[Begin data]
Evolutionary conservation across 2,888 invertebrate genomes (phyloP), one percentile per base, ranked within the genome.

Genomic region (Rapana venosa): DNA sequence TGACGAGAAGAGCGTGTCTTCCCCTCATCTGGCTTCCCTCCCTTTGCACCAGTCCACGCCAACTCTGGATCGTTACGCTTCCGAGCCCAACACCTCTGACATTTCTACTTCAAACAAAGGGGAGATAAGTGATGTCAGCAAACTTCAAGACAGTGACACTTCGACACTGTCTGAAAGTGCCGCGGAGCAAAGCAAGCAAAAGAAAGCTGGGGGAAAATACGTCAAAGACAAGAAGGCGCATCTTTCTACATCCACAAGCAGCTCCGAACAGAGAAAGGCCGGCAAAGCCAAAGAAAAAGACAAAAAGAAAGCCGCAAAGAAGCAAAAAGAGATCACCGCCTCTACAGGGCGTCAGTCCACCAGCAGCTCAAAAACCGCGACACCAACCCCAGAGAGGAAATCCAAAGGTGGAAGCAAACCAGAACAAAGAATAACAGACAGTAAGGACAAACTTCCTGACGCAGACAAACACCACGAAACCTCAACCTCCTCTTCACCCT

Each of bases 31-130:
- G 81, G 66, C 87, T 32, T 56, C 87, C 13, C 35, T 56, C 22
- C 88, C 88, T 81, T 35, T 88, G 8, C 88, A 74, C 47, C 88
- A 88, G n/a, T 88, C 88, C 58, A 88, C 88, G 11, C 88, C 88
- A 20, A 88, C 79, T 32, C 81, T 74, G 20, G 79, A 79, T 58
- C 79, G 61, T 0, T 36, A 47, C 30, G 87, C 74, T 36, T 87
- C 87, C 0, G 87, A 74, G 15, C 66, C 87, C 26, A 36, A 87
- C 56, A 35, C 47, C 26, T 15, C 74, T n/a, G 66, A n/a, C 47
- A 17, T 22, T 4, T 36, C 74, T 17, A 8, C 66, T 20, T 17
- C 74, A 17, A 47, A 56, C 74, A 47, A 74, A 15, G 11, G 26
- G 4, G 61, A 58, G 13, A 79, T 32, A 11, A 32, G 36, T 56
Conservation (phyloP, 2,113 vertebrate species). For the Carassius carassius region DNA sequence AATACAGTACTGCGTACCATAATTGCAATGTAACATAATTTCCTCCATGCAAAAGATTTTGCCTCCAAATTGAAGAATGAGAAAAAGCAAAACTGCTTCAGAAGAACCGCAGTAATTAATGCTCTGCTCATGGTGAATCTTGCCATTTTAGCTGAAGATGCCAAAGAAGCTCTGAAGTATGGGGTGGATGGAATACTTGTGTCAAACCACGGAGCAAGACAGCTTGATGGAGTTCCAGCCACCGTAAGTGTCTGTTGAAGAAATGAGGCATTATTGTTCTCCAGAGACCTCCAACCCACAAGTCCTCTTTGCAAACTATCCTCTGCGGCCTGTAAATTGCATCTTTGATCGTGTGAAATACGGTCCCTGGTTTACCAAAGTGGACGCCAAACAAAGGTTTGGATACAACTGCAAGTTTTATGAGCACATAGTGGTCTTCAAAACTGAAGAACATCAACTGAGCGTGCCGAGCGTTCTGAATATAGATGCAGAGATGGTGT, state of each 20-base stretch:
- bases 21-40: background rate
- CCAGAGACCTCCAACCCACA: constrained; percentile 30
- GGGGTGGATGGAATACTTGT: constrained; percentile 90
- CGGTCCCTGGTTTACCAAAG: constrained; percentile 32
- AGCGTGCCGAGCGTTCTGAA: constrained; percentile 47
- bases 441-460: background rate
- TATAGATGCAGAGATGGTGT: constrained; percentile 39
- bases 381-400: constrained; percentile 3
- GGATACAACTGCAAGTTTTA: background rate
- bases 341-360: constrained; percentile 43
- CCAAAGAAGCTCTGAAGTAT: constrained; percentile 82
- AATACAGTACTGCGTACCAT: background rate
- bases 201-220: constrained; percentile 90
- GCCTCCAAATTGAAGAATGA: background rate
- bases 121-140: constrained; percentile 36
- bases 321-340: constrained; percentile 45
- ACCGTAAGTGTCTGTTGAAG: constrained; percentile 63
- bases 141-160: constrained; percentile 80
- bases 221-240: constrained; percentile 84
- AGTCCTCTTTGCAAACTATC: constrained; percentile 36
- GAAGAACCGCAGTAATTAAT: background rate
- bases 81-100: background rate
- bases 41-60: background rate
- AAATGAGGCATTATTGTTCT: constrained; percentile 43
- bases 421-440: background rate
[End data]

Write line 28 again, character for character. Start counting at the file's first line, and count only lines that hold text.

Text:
- GCCTCCAAATTGAAGAATGA: background rate